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Polish president's reprieve for communist-era officers

March 30, 2018

The law allowed for communist-era generals to be demoted to the rank of privates. Duda said the bill was unfair as it did not provide any legal recourse to the affected officers, many of whom are now dead.

Polish President Andrzej Duda speaks during an official ceremony
Image: picture-alliance/AP Photo/A. Keplicz

Polish President Andrzej Duda on Friday vetoed a law that allowed for communist-era officers who served in the military between 1944 and 1990 to be stripped of their rank.

Duda, who is an ally of the country's right-wing government, argued that the bill was not fair as it would not have allowed the demoted officers, many of whom are dead, to defend themselves.

"It was certainly a violation of democratic standards of the state," Duda said.

'Surprised and disappointed'

The ruling Law and Justice party (PiS), which critics have said wants to erase the legacy of post-war, Soviet-dominated communist rule, was "surprised and disappointed," the party spokeswoman Beata Mazurek said.

The proposed law would have allowed for communist-era generals and other high-ranking officers to be stripped of their ranks and reduced to the rank of private.

Duda said the law wrongly applied to all former members of the infamous Military Council of National Salvation (WRON), which was responsible for imposing martial law in Poland in 1981, since not everyone played an active role in the council's decisions.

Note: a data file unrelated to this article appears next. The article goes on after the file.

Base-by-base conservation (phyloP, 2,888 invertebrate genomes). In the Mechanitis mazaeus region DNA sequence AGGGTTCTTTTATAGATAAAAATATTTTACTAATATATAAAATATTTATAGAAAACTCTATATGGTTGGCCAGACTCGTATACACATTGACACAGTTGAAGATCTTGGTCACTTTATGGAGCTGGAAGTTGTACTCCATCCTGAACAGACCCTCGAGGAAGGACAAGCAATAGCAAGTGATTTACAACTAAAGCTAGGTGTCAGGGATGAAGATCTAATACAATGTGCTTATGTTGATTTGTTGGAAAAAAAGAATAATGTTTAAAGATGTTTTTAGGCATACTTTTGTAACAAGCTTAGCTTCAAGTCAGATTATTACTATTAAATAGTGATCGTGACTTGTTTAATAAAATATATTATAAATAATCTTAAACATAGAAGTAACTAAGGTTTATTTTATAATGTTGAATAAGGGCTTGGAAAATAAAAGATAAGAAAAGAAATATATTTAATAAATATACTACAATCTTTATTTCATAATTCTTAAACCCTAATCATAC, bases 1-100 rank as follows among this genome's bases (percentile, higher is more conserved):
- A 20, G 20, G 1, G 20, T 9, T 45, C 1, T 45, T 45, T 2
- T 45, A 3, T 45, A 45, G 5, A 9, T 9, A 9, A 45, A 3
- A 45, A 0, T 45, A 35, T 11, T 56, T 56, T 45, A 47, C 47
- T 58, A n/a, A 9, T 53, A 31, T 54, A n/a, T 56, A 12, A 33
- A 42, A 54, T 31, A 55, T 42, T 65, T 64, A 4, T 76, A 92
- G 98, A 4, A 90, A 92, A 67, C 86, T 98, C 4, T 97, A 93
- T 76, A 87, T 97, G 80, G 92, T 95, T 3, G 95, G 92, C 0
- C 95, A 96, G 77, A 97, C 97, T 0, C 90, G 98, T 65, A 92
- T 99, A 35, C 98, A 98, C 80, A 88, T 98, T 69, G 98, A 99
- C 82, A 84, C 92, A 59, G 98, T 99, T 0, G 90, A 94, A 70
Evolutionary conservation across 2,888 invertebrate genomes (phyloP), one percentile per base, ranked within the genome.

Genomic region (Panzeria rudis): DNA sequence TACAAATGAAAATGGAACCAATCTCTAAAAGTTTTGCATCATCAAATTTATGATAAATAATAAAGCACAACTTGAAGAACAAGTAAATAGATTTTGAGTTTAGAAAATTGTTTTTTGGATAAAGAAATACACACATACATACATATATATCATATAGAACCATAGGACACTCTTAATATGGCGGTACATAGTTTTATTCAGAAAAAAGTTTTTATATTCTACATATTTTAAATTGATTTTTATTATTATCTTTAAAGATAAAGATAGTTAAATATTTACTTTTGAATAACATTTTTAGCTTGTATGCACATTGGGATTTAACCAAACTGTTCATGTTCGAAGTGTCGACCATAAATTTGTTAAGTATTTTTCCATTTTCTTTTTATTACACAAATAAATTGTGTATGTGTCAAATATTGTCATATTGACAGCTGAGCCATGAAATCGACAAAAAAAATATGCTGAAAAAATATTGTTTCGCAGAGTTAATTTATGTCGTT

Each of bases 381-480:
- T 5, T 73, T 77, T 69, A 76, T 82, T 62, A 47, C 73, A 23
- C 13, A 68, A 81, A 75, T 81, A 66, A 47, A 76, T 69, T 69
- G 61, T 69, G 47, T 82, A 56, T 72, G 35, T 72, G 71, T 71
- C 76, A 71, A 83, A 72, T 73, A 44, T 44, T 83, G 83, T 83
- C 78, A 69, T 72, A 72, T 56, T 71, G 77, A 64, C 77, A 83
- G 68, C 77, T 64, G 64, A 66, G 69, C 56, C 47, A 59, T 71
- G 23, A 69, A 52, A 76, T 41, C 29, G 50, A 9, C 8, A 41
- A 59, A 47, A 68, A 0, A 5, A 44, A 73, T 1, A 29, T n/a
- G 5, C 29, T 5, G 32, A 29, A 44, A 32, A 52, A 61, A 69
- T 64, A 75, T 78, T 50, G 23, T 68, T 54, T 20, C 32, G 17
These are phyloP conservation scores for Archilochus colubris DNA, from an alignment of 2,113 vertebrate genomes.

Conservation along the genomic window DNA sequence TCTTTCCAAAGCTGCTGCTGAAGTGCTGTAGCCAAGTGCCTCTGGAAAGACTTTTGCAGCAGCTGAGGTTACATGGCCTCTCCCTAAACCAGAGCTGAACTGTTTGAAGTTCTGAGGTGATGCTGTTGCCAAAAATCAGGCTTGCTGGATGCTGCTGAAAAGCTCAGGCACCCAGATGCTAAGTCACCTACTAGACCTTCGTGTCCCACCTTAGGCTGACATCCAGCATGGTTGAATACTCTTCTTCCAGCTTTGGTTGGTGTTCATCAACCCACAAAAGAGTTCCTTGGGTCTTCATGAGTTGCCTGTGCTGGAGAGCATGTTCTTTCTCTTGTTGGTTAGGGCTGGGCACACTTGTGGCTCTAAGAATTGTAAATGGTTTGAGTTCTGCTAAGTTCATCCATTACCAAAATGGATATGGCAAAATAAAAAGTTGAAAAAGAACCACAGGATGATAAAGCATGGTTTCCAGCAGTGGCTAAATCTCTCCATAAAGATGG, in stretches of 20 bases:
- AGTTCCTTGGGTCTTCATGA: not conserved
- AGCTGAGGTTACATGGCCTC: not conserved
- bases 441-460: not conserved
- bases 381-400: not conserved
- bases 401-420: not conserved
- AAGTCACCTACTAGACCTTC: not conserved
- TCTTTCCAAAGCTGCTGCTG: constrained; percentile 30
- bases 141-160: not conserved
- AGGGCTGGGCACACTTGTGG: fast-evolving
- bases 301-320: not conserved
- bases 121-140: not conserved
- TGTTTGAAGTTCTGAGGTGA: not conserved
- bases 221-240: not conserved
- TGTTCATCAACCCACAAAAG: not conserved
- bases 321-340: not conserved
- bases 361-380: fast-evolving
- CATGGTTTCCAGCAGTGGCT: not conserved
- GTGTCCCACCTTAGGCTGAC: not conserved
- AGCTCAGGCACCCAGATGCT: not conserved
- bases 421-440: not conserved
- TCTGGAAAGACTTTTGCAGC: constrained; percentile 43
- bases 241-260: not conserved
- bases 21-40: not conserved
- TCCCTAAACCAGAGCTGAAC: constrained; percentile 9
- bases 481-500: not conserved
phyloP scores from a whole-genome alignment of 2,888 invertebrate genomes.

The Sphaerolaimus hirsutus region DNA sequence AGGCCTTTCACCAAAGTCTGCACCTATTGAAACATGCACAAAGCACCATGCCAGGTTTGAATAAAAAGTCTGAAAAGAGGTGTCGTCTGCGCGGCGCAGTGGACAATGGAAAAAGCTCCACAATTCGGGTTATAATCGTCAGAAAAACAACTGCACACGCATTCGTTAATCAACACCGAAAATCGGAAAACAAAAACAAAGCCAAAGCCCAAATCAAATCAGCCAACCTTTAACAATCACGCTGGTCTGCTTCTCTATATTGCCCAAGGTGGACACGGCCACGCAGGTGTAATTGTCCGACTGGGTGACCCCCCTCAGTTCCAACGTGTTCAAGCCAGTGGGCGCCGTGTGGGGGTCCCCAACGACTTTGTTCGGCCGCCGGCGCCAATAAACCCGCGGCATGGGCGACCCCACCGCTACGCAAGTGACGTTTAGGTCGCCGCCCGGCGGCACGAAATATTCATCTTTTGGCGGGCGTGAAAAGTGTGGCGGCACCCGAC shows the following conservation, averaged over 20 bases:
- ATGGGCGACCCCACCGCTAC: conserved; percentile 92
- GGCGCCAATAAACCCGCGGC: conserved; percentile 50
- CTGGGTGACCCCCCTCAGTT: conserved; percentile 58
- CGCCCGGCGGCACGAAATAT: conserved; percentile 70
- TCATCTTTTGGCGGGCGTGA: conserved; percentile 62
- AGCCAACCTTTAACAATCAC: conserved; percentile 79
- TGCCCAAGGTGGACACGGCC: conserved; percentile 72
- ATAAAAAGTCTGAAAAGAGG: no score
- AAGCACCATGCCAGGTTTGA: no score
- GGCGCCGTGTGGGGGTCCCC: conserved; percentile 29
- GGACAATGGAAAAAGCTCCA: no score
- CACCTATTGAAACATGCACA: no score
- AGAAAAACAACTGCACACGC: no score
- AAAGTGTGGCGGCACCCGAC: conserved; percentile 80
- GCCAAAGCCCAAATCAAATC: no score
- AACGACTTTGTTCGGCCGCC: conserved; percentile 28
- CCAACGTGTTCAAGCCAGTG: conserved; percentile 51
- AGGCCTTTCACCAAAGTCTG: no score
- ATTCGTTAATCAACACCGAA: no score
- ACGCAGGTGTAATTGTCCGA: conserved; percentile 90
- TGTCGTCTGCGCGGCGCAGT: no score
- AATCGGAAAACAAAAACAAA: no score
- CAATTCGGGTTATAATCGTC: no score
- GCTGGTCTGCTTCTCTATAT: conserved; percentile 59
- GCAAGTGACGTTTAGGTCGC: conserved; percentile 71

One of them was Gen. Miroslaw Hermaszewski, Poland's only astronaut. Hermaszewski, who is seen as a national hero, was drafted onto the council in 1981 without his knowledge or consent and discharged from it after two weeks.

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Eye on re-election

Duda's rejection of the bill may be seen as a bid to improve his chances for re-election in 2020 at a time when the ruling PiS, his ally, is witnessing a drastic drop in popularity.

Support for PiS fell 12 percentage points over one month in a poll published on Thursday.

"One has to remember that a president who wants to win in the first or second round has to win many more votes than the ruling party in a general election," said Rafal Chwedoruk, a political scientist from Warsaw University.

"A recent poll has shown that the vast majority of Poles are against demoting generals. ... The majority of PiS voters from villages and small towns accepted the decision on imposing martial law," Chwedoruk said.

ap/sms (AP, Reuters, AFP)

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